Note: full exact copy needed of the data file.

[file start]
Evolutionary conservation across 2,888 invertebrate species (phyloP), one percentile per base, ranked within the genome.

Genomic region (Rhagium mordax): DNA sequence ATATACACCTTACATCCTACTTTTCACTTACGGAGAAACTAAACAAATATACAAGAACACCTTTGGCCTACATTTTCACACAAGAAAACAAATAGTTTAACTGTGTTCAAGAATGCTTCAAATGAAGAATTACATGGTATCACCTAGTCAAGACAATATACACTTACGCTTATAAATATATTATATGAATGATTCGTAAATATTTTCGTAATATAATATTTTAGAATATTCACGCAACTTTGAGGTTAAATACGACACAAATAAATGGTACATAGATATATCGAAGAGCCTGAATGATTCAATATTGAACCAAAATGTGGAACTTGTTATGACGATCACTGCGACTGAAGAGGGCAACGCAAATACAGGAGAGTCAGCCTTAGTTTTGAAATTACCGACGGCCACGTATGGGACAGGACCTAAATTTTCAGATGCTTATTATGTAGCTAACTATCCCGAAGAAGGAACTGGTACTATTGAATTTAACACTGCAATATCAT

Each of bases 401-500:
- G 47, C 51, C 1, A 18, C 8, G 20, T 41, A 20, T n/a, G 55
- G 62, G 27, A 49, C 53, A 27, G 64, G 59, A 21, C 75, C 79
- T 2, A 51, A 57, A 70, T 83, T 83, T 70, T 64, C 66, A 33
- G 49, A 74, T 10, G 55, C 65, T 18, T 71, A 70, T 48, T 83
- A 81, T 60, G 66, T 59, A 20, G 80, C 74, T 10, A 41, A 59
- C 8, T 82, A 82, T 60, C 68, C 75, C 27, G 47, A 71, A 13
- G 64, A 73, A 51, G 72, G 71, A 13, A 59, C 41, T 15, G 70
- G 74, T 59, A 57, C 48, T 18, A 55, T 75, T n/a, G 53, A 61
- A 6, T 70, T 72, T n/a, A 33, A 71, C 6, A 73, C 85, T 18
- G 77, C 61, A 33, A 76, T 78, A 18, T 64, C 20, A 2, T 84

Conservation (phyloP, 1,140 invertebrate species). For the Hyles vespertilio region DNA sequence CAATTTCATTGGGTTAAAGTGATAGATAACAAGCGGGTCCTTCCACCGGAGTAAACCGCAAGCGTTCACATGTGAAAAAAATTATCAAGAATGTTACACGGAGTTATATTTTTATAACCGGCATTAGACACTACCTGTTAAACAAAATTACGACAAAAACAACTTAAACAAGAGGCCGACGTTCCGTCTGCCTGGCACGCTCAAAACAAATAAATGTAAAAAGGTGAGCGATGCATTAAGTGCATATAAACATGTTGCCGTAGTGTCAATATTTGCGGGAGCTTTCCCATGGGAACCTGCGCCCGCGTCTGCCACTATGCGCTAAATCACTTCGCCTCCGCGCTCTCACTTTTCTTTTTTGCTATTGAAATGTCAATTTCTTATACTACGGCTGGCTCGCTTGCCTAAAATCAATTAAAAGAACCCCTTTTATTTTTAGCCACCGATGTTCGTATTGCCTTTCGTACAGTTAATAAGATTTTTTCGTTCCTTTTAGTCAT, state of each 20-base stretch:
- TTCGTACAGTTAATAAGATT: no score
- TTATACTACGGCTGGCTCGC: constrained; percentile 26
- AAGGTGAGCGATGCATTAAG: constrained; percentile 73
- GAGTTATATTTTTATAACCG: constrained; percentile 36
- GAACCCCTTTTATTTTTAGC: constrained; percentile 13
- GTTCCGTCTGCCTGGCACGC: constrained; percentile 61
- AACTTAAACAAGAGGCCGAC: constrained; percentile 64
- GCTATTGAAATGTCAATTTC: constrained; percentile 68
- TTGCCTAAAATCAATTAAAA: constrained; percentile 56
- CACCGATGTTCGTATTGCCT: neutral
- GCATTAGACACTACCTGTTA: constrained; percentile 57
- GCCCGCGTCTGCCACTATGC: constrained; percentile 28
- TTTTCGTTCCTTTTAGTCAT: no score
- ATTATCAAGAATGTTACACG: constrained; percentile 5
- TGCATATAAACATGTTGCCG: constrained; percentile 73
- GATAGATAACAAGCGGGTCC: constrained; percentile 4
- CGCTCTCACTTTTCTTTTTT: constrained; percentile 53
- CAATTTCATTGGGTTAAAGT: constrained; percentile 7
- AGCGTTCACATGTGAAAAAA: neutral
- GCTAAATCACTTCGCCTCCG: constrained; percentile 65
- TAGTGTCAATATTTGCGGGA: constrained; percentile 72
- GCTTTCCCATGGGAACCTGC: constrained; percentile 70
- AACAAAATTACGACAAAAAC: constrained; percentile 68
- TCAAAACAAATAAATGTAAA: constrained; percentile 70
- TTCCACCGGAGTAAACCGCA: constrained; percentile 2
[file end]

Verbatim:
Evolutionary conservation across 2,888 invertebrate species (phyloP), one percentile per base, ranked within the genome.

Genomic region (Rhagium mordax): DNA sequence ATATACACCTTACATCCTACTTTTCACTTACGGAGAAACTAAACAAATATACAAGAACACCTTTGGCCTACATTTTCACACAAGAAAACAAATAGTTTAACTGTGTTCAAGAATGCTTCAAATGAAGAATTACATGGTATCACCTAGTCAAGACAATATACACTTACGCTTATAAATATATTATATGAATGATTCGTAAATATTTTCGTAATATAATATTTTAGAATATTCACGCAACTTTGAGGTTAAATACGACACAAATAAATGGTACATAGATATATCGAAGAGCCTGAATGATTCAATATTGAACCAAAATGTGGAACTTGTTATGACGATCACTGCGACTGAAGAGGGCAACGCAAATACAGGAGAGTCAGCCTTAGTTTTGAAATTACCGACGGCCACGTATGGGACAGGACCTAAATTTTCAGATGCTTATTATGTAGCTAACTATCCCGAAGAAGGAACTGGTACTATTGAATTTAACACTGCAATATCAT

Each of bases 401-500:
- G 47, C 51, C 1, A 18, C 8, G 20, T 41, A 20, T n/a, G 55
- G 62, G 27, A 49, C 53, A 27, G 64, G 59, A 21, C 75, C 79
- T 2, A 51, A 57, A 70, T 83, T 83, T 70, T 64, C 66, A 33
- G 49, A 74, T 10, G 55, C 65, T 18, T 71, A 70, T 48, T 83
- A 81, T 60, G 66, T 59, A 20, G 80, C 74, T 10, A 41, A 59
- C 8, T 82, A 82, T 60, C 68, C 75, C 27, G 47, A 71, A 13
- G 64, A 73, A 51, G 72, G 71, A 13, A 59, C 41, T 15, G 70
- G 74, T 59, A 57, C 48, T 18, A 55, T 75, T n/a, G 53, A 61
- A 6, T 70, T 72, T n/a, A 33, A 71, C 6, A 73, C 85, T 18
- G 77, C 61, A 33, A 76, T 78, A 18, T 64, C 20, A 2, T 84

Conservation (phyloP, 1,140 invertebrate species). For the Hyles vespertilio region DNA sequence CAATTTCATTGGGTTAAAGTGATAGATAACAAGCGGGTCCTTCCACCGGAGTAAACCGCAAGCGTTCACATGTGAAAAAAATTATCAAGAATGTTACACGGAGTTATATTTTTATAACCGGCATTAGACACTACCTGTTAAACAAAATTACGACAAAAACAACTTAAACAAGAGGCCGACGTTCCGTCTGCCTGGCACGCTCAAAACAAATAAATGTAAAAAGGTGAGCGATGCATTAAGTGCATATAAACATGTTGCCGTAGTGTCAATATTTGCGGGAGCTTTCCCATGGGAACCTGCGCCCGCGTCTGCCACTATGCGCTAAATCACTTCGCCTCCGCGCTCTCACTTTTCTTTTTTGCTATTGAAATGTCAATTTCTTATACTACGGCTGGCTCGCTTGCCTAAAATCAATTAAAAGAACCCCTTTTATTTTTAGCCACCGATGTTCGTATTGCCTTTCGTACAGTTAATAAGATTTTTTCGTTCCTTTTAGTCAT, state of each 20-base stretch:
- TTCGTACAGTTAATAAGATT: no score
- TTATACTACGGCTGGCTCGC: constrained; percentile 26
- AAGGTGAGCGATGCATTAAG: constrained; percentile 73
- GAGTTATATTTTTATAACCG: constrained; percentile 36
- GAACCCCTTTTATTTTTAGC: constrained; percentile 13
- GTTCCGTCTGCCTGGCACGC: constrained; percentile 61
- AACTTAAACAAGAGGCCGAC: constrained; percentile 64
- GCTATTGAAATGTCAATTTC: constrained; percentile 68
- TTGCCTAAAATCAATTAAAA: constrained; percentile 56
- CACCGATGTTCGTATTGCCT: neutral
- GCATTAGACACTACCTGTTA: constrained; percentile 57
- GCCCGCGTCTGCCACTATGC: constrained; percentile 28
- TTTTCGTTCCTTTTAGTCAT: no score
- ATTATCAAGAATGTTACACG: constrained; percentile 5
- TGCATATAAACATGTTGCCG: constrained; percentile 73
- GATAGATAACAAGCGGGTCC: constrained; percentile 4
- CGCTCTCACTTTTCTTTTTT: constrained; percentile 53
- CAATTTCATTGGGTTAAAGT: constrained; percentile 7
- AGCGTTCACATGTGAAAAAA: neutral
- GCTAAATCACTTCGCCTCCG: constrained; percentile 65
- TAGTGTCAATATTTGCGGGA: constrained; percentile 72
- GCTTTCCCATGGGAACCTGC: constrained; percentile 70
- AACAAAATTACGACAAAAAC: constrained; percentile 68
- TCAAAACAAATAAATGTAAA: constrained; percentile 70
- TTCCACCGGAGTAAACCGCA: constrained; percentile 2